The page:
How To Grow Onions

Like garlic, onions are a vegetable that most of us use as a herb for flavoring food. Like many herbs, onions have many health benefits and can greatly aid the body in healing.

Because of this, I recommend growing onions in your medicinal herb garden despite being a vegetable.

Learning how to grow onions is easy and a great way to provide your family with high-quality onions to help fight off the cold and flu through the winter or as an addition to your favorite salsa garden.

How to grow onions

How to grow onions

Onions are cold hardy plant best-grown in areas that see cooler temperatures. This year with the cold weather we have had onions are thriving and I fully expect to see a bumper crop if you did not start your own onions this year you should see a nice price drop this fall. 

Plant onions in the early spring just after the ground has thawed enough to work with. This is the perfect time to plant garlic if you did not have time to get it planted in the fall.

Due to the value benefits of onions in your diet and the ease of growing them onions are a high return vegetable to grow. The best way to plant onions is with onion sets (the centers of onions that sprout) rather than by seed so the bulb will be big enough to use for food right away. in the spring our local fruit market has onion sets in large bins by the thousands. In most areas, you can find these sets in nurseries and farmers markets in the early spring.

Once the ground had thawed and the night temperatures stay over 20 degrees you can begin to plant your onion sets. Onions do well in raised rows or raised beds with well-draining soil fee of rocks and roots that can stop them from restricting their growth potential.

If planting directly in the ground be sure to till well preventing the soil from stopping the onions from growing in size. Do not bury more than an inch under the soil treating onions as a leaf crop rather than a root crop.

Onions need plenty of nourishment so be sure to mix fertilizer or compost into the soil when you plant them and continue to feed often through the growing season so you can enjoy large juicy bulbs. Be particularly sure to add extra nitrogen. A good quality homemade compost is the best option for your onions.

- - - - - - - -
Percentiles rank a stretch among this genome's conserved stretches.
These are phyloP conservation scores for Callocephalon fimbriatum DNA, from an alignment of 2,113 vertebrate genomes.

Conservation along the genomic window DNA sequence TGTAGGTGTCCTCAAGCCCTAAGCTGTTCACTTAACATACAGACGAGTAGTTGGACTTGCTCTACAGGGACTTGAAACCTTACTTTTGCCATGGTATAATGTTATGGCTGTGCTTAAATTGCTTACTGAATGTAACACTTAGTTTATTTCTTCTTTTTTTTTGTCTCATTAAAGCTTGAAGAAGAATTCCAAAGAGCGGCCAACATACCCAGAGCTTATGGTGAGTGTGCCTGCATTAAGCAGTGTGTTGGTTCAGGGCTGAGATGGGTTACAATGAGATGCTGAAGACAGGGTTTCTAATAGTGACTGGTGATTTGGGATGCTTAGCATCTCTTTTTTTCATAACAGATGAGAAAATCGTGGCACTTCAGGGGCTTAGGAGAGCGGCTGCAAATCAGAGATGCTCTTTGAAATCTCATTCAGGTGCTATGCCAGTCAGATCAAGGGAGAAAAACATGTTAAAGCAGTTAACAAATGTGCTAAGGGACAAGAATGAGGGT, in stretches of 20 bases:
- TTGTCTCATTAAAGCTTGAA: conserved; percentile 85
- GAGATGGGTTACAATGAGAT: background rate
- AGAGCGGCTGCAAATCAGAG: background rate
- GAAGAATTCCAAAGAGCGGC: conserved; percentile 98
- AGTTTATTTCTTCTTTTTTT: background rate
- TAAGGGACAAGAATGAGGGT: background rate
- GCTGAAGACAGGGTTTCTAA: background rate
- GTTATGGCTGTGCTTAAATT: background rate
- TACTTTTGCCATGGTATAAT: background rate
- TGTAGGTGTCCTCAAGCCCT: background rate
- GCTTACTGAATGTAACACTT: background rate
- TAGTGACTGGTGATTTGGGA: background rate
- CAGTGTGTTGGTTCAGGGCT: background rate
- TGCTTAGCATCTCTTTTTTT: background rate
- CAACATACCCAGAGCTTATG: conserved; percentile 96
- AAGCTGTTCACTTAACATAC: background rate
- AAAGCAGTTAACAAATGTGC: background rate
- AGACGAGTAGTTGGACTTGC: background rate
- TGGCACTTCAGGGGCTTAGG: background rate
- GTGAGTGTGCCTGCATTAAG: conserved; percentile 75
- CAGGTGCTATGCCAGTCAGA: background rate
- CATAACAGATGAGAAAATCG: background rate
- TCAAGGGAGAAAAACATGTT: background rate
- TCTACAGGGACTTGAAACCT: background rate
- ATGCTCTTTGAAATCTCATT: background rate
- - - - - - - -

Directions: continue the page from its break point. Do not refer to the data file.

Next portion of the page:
Stop fertilizing when the bulb breaks the soil. Do not recover the bub it needs to break the soil as part of its finishing process. This will lead up to harvesting your onions and is a good sign that they grew well.

How to harvest onions

how to grow and harvest onions

When an onion sends up a flower stalk it is done growing. These will not store well so be sure to use them up in a few days time to ensure they do not go to waste. These smaller onions are still packed with plenty of flavor giving your favorite dishes a boost.

As onions mature and prepare to ripen the stalks will turn yellow and begin to wilt. At this point, you can speed to process of ripening by smashing the leaves and stalks of the onions down. This will stop the onion from putting energy into the stalks and turn to the process of ripening the bulb.

After the stalks die loosen the soil around any onions that have not popped up yet on their own. This allows air to flow so they can begin to ripen and dry out.

Once exposed parts of the onions turn brown they are ready to pull from the ground. The timing of this is very important. You want them to ripen but you must pull the onions regardless before the first frost hits. When you harvest onions from the ground they will need to be cured before storage.

Harvest your onions from the soil and leave in the rows if the weather is nice and dry. If rain or frost is expected to hit you must move your onions to a protected place indoors to cure. Line a floor in a dry out of the way place like a barn or garage with newspaper or butcher paper.

Lay the onions on top of the paper and leave out for a few days to cure. Be sure to provide plenty of space between so air can flow. Warm, dry, and breezy are the ideal conditions for curing your onions.

If you are harvesting onions with a mild flavor be sure to use them up in the first couple months. The stronger the flavor the longer the onion can be stored much longer before they begin to go bad. The same chemical that causes your eyes to water when you cut onions is what helps to preserve them after harvest.

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